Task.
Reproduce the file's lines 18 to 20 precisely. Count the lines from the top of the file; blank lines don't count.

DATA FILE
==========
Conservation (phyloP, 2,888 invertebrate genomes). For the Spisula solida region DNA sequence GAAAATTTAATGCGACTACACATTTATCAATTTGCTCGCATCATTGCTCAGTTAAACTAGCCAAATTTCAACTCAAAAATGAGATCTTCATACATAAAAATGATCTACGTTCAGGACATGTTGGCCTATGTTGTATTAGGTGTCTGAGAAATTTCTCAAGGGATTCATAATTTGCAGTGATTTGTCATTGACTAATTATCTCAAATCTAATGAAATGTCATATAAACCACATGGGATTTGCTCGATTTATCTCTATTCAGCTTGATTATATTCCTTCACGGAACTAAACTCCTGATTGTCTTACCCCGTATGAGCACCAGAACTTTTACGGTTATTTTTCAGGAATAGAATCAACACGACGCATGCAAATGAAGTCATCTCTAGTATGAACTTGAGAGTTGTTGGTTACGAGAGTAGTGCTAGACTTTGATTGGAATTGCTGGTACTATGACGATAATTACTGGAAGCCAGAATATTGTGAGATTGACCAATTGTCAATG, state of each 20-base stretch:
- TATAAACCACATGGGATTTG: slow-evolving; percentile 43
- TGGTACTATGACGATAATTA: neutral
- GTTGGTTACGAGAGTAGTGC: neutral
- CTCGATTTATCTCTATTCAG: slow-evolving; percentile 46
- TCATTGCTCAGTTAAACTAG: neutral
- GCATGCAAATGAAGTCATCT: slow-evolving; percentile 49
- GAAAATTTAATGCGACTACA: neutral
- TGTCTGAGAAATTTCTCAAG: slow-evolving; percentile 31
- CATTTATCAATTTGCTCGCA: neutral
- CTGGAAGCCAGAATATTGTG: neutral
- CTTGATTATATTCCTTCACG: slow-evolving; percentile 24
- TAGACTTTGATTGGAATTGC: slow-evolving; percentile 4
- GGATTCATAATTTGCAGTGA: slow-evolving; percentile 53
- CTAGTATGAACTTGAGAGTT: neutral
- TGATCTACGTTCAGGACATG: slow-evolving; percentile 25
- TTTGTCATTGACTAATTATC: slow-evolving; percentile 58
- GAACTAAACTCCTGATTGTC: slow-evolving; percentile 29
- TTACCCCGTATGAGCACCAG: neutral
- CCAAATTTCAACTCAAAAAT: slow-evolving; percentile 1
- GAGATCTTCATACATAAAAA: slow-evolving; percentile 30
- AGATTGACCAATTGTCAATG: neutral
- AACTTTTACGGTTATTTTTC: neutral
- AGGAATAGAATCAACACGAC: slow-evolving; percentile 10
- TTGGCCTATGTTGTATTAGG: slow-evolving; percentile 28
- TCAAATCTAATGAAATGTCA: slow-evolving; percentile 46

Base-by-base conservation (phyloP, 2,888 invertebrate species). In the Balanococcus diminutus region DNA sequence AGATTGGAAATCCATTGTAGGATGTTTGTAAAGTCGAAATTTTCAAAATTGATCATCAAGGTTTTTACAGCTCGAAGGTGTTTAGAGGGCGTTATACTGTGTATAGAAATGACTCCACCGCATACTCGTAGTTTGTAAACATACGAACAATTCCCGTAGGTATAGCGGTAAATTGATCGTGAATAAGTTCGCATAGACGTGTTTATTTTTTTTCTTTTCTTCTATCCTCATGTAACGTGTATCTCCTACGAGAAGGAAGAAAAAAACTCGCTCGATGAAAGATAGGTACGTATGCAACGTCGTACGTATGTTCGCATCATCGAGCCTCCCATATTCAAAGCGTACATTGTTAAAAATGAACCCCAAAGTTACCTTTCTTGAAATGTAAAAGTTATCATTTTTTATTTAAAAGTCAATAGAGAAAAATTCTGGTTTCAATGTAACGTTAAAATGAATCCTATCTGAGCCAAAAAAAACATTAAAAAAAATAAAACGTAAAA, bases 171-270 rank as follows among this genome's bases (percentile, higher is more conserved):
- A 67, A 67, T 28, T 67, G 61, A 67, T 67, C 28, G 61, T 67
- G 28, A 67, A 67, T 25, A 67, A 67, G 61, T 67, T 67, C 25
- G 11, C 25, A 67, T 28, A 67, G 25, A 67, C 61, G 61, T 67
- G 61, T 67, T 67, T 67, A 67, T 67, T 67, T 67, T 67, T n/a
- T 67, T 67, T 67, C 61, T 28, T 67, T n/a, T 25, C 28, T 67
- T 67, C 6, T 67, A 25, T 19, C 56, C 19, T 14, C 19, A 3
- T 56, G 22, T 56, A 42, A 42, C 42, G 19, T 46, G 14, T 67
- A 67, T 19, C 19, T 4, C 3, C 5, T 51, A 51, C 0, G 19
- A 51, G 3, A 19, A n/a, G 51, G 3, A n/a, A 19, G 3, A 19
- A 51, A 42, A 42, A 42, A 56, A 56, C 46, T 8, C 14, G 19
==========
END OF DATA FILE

- GAACTAAACTCCTGATTGTC: slow-evolving; percentile 29
- TTACCCCGTATGAGCACCAG: neutral
- CCAAATTTCAACTCAAAAAT: slow-evolving; percentile 1